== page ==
STATIC STRETCHING DOES NOT DEPRESS JUMPING PERFORMANCE IN MALES OR FEMALES
Moneghan, K. D., Bemis, M. J., & Fradkin, A. J. (2010). The effects of stretching on vertical jump performance. Presentation 1706 at the 2010 Annual Meeting of the American College of Sports Medicine, Baltimore, Maryland; June 2-5.
This study examined the performance enhancing effects of stretching on vertical jump performance. Ss (M = 16; F = 18) completed a background questionnaire and their body composition was assessed (height, weight, body fat). Prior to undertaking the stretching routine, Ss performed three vertical jumps for baseline values on a Vertec machine. All Ss then performed a series of eight stretches, holding each stretch for 15 seconds and performing each stretch twice on both sides of the body. The stretches focused on the lower body and shoulder regions as they were the areas that were to be used in the vertical jump performance. Ss then performed three more vertical jumps to determine the effect of the stretches on jump height.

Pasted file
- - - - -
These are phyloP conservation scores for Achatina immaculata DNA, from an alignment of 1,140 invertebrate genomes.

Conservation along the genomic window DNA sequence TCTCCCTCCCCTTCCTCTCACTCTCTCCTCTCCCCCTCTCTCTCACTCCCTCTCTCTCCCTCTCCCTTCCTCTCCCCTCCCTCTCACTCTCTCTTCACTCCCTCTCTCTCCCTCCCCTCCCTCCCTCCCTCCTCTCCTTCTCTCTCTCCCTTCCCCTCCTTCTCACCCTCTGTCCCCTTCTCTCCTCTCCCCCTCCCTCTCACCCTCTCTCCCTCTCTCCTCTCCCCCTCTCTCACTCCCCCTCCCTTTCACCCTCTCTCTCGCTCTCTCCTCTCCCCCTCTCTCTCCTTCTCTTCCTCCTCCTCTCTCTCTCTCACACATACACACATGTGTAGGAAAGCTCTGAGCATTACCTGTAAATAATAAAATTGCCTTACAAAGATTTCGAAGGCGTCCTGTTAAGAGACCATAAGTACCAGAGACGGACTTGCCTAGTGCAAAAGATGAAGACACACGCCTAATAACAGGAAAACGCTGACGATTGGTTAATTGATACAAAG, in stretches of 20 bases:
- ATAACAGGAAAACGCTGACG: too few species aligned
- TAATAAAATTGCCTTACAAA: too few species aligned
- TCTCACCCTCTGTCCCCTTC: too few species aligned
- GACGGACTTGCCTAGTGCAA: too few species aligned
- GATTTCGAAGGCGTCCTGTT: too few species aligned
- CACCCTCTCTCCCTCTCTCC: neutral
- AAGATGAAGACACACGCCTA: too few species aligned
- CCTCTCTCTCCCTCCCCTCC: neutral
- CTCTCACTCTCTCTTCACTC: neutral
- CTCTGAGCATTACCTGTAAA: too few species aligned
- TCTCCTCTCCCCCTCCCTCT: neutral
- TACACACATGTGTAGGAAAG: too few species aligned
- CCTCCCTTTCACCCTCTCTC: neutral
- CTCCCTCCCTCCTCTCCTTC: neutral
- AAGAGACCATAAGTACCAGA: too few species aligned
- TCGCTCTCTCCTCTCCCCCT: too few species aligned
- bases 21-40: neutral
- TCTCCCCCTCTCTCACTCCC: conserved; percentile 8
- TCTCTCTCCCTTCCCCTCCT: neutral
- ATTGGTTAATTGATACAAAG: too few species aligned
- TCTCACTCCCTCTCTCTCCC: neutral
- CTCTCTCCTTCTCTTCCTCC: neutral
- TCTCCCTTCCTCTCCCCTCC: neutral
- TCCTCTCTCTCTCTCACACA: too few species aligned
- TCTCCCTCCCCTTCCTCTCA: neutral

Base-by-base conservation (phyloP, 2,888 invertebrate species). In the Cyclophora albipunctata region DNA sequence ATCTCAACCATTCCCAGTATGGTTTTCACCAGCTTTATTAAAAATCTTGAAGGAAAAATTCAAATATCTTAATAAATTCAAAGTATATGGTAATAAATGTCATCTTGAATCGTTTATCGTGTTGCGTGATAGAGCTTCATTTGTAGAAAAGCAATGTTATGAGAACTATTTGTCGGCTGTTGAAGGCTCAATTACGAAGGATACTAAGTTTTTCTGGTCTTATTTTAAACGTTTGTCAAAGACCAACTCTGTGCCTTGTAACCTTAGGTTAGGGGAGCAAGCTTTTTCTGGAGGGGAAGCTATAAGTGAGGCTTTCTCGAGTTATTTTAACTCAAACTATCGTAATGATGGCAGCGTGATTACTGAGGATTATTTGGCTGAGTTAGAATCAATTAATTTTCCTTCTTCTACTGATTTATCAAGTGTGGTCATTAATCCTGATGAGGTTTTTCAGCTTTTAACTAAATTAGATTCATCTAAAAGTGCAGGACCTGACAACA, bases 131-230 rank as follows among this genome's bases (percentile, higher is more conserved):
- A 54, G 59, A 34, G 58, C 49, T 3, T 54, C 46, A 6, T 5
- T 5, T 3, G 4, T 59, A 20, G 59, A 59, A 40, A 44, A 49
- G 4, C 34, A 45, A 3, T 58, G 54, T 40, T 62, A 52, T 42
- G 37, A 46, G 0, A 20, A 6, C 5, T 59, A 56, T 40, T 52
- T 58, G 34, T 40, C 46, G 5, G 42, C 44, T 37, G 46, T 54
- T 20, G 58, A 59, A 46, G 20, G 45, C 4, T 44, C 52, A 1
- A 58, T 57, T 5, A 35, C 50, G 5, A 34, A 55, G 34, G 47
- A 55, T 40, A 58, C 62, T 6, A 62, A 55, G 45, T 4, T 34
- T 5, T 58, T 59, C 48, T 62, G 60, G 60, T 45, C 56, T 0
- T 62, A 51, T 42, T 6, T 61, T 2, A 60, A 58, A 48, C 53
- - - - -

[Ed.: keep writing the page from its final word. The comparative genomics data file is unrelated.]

The average baseline jump height for females was 35.9 cm and for males was 53.7 cm with a combined overall baseline of 44.3 cm. The maximum vertical jump after stretching for females was 36.5 cm and for males was 54.2 cm with a combined overall maximum of 44.9 cm. No significant differences were revealed.
Implication. Static stretching of 15 seconds duration did not alter performance in college-age males and females. Although that implication is not remarkable, this study did not demonstrate jumping performance depression as has been reported in other studies.
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